Election Board Asked to Change Dates for Voter Registration Present Dates Conflict with Holy Days
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Election Board Asked to Change Dates for Voter Registration Present Dates Conflict with Holy Days

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The New York City Board of Elections will consider at a meeting Friday a request for a-change of dates for local voter registration next October which-are in conflict with Jewish Holy Days, Leonard Silverman, a Brooklyn member of the New York State Assembly, said today.

Silverman and S. Elly Rosen, executive director of the Association of Jewish Anti-Poverty Workers, sent letters to the Board of Elections after the board set Oct. 9-10 and Oct. 13 for registration. They pointed out, in separate letters, that Succoth begins at 5 p.m. Oct. 10 and that Oct. 13 falls on a Saturday.

Silverman said, in his letter to Commissioner Gumersindo Martinez that “as a practical matter, the observant Jew of New York City is losing approximately one-half of his time to register,” a situation, he said, that was “not in keeping with the constitutional equalities that should be present.”

Silverman prepared and introduced legislation which was signed by Gov. Nelson Rockefeller two years ago which eliminated all elections in New York State on Saturdays or Sundays. A similar law was passed by the New York City Council. Silverman said that while elections were eliminated on Saturdays, it appeared that registration for those elections apparently are still continuing on Saturdays “and even on Jewish Holy Days.”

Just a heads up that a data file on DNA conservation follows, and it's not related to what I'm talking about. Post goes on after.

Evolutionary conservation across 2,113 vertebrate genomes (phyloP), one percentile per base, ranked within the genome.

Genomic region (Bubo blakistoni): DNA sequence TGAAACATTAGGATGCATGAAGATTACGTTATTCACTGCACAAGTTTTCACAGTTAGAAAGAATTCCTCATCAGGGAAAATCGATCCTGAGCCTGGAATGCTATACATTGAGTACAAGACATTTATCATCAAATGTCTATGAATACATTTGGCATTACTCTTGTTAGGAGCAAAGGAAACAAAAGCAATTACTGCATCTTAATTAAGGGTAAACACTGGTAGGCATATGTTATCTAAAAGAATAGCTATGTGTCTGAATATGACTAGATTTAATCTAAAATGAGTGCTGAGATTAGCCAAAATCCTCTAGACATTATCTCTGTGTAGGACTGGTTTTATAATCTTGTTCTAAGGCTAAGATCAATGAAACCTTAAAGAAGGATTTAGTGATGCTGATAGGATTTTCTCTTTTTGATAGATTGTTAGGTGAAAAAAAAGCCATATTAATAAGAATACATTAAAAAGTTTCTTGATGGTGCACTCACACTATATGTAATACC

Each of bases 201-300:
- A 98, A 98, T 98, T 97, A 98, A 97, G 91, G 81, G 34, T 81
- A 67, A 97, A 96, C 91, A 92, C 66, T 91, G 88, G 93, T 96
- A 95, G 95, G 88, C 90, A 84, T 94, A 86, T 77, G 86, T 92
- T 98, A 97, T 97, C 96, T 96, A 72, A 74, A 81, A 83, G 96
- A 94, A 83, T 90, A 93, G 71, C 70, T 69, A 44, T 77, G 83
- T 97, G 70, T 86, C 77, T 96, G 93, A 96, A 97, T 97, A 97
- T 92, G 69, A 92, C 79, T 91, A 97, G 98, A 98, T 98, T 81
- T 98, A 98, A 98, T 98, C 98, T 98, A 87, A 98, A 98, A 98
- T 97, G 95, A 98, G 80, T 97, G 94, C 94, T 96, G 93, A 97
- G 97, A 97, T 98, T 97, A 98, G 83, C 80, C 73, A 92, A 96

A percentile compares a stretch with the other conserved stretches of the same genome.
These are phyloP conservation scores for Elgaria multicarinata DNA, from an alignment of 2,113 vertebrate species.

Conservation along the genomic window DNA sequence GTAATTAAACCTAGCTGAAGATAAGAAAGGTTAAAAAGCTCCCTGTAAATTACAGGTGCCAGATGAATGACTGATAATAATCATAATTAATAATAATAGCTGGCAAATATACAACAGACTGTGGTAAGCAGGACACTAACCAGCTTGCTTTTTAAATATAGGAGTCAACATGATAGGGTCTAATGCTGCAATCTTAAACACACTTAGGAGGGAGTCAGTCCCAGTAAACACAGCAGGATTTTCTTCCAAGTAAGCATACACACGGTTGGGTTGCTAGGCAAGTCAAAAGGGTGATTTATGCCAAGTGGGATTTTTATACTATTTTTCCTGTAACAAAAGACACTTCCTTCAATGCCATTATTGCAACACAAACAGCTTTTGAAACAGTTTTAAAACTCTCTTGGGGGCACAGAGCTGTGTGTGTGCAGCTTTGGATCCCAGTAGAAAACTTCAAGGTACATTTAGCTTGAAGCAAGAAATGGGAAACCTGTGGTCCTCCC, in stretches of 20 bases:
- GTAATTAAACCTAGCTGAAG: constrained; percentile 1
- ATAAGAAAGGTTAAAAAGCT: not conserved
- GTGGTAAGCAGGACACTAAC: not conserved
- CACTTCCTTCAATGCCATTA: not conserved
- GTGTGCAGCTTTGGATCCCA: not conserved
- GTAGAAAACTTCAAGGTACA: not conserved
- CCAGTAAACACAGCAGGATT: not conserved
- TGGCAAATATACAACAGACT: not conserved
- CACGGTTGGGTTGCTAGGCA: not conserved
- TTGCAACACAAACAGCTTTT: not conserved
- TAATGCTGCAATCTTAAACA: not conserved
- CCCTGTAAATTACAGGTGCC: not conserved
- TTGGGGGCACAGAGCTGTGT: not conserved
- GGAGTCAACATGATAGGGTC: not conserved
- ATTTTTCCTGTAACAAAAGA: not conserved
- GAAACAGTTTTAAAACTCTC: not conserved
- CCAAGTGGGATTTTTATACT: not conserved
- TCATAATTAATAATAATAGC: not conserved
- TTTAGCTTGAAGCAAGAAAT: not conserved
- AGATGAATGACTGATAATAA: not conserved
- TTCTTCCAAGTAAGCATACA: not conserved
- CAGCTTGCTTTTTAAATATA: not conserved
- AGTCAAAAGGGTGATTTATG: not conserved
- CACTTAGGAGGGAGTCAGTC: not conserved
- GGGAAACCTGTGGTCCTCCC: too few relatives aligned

Impetus for the state and city laws stemmed from a battle over elections on Saturdays for the boards of the city’s anti-poverty agencies. After dates for such elections were repeatedly set on Saturdays over strong protests by poor Jews in those areas, as well as by Jewish organizations, Silverman prepared the bills which now ban elections on Saturdays and Sundays.

Rosen, in his letters to Thomas Wallace, New York State elections bureau director, and to James Siket, administrative manager of the City Board of Elections, said the registration dates “will allow the observant Jewish community only one-third of the time given other voters for local registration, board inspectors and poll watchers”

Silverman, in reporting that the issue would be before the Board of Elections at its meeting Friday, said that if the board insisted on a differentiation between dates for registration and dates for voting, in applying the state and city laws, he would seek a court test on any such board action. Election board officials were not immediately available for comment.

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